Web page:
One view of the origin of the myth is that the god was an historical king who at a remote period reigned over Egypt from his capital in the delta. His violent death could have been the result of an insurrection by Ombos, the city sacred to Seth in Upper Egypt. The divided kingdom according to this version was reunited by the king's son, deified as Horus, who slew the rebellious Seth.
According to legend he taught his people the three foundations of civilization: the skills of agriculture, how to sow and reap; the laws of government, how people must rule themselves; the necessities of participation in creation, how to worship the Gods. In all these things, Isis, his sister and wife, accompanied him.Osiris taught the people of Egypt to domesticate cereals like emmer, durum, kamut, barley and sorghum. A plentiful crop of these cereals on the fertile flood plane of the Great River ensured the people's survival year after year. The river valley with its black soil was the ideal medium for agriculture. The Nile's annual flood deposited a new layer of nutrient-rich silt on the fields. When the flood receded, the fields were ready. Every man woman and childparticipated in preparing the field with the plough and the hoe and then sowing the seed. They even drove their hoofed animals to trample the seed into the ground, then spent two months nurturing the new growth. They also had to protect the grain fields by guarding them against both wild and domestic animals. Then came the reaping, another fully communal activity, followed by winnowing and storing.The rules of government were mostly abstract concepts that fully balanced the physical activities required by agriculture. Government, Osiris taught the people, depends on the triune principles of Sia, Hu and Ma'at.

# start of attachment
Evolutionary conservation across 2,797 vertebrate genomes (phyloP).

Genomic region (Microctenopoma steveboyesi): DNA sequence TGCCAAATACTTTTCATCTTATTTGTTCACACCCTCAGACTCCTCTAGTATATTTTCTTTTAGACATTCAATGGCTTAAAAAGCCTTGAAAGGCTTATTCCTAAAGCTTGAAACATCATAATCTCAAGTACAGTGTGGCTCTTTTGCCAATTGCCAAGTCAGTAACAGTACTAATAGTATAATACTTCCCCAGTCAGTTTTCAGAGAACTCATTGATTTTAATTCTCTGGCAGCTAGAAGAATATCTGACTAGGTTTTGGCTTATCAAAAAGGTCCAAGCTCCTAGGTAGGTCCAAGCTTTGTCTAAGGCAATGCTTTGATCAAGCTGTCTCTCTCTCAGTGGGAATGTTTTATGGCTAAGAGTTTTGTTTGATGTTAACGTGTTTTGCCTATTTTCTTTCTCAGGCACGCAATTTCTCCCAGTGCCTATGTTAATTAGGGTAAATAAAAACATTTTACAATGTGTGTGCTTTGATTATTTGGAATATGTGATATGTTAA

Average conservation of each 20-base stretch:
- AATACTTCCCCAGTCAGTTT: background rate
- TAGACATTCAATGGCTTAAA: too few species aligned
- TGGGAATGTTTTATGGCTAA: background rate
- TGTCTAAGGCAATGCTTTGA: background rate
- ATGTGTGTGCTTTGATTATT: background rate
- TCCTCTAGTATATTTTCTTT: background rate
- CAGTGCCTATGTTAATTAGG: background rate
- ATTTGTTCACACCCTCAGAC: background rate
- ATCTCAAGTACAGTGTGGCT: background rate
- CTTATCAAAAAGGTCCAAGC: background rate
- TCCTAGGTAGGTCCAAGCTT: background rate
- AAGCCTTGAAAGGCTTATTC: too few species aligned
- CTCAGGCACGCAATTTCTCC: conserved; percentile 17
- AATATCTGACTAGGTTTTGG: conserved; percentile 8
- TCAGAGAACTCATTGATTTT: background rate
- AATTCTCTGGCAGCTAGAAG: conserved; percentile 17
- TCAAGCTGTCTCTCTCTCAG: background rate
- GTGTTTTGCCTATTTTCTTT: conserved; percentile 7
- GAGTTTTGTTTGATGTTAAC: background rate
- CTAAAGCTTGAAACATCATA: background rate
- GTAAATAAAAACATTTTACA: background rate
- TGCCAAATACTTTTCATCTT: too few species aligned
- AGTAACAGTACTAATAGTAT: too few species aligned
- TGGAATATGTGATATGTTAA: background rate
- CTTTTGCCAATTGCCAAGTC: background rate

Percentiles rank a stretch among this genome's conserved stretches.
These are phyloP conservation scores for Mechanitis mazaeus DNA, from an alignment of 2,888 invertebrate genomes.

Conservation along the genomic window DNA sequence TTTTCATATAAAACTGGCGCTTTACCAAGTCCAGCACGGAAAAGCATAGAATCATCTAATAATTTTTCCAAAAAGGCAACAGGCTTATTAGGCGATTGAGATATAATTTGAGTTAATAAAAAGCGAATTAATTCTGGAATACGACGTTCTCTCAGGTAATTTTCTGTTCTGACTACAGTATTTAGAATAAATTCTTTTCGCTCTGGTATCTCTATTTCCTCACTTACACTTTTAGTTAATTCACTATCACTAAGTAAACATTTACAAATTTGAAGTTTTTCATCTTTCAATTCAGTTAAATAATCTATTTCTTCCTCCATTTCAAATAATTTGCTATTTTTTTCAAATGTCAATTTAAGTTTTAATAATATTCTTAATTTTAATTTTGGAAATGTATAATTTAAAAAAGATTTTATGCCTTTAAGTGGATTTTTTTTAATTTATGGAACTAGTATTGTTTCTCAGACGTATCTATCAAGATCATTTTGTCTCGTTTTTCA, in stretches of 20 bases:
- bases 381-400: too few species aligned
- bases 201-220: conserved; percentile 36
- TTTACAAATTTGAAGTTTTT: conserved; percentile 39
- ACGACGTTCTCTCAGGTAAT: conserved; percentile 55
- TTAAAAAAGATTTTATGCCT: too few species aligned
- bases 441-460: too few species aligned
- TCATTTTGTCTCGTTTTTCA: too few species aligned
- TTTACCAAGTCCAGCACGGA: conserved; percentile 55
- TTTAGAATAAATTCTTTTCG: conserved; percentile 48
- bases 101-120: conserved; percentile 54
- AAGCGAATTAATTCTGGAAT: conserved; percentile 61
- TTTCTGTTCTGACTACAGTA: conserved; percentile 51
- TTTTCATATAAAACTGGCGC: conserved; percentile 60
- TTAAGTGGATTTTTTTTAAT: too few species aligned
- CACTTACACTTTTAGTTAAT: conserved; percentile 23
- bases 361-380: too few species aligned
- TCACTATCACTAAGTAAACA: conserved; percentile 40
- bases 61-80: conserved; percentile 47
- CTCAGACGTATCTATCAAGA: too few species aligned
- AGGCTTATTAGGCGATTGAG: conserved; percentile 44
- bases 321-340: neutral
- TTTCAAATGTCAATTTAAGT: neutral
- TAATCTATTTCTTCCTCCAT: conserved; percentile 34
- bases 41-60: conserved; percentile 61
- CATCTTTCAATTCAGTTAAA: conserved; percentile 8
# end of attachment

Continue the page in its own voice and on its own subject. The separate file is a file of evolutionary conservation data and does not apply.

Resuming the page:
is the Understanding that all things are related in the sense that everything participates in the existence of everything else. Sia is the Perception of how an individual's thoughts, words and deeds, whether she is a washerwoman or he is a king, affect everyone else. The first responsibility of governance was to ensure that relationships among people remain open and measured.
represents that thought, word or deed that comes after long deliberation: how will that thought, deed or word benefit both the self and the community? Hu is also the Manifest Activity that infuses the practical, proven habitual words and interactions of all people so that no one will be harmed by the individual's thoughts, words, or deeds. Hu is finally the Authoritative Utterance that comes intuitively from an individual's ancestor, or even from the King himself directly into the ears of the people, reflecting the collective wisdom of the community and the greater good of the whole land.
is the resulting social Order, the overall divine Harmony within which all people and things function. Ma'at is the Righteousness of an act or a collective action that benefits everyone; Ma'at is the Truth of an utterance that is readily perceived by the community; Ma'at is a sense of Justice that urges an individual to live in harmony with himself, his family, his village, in fact, with all creation.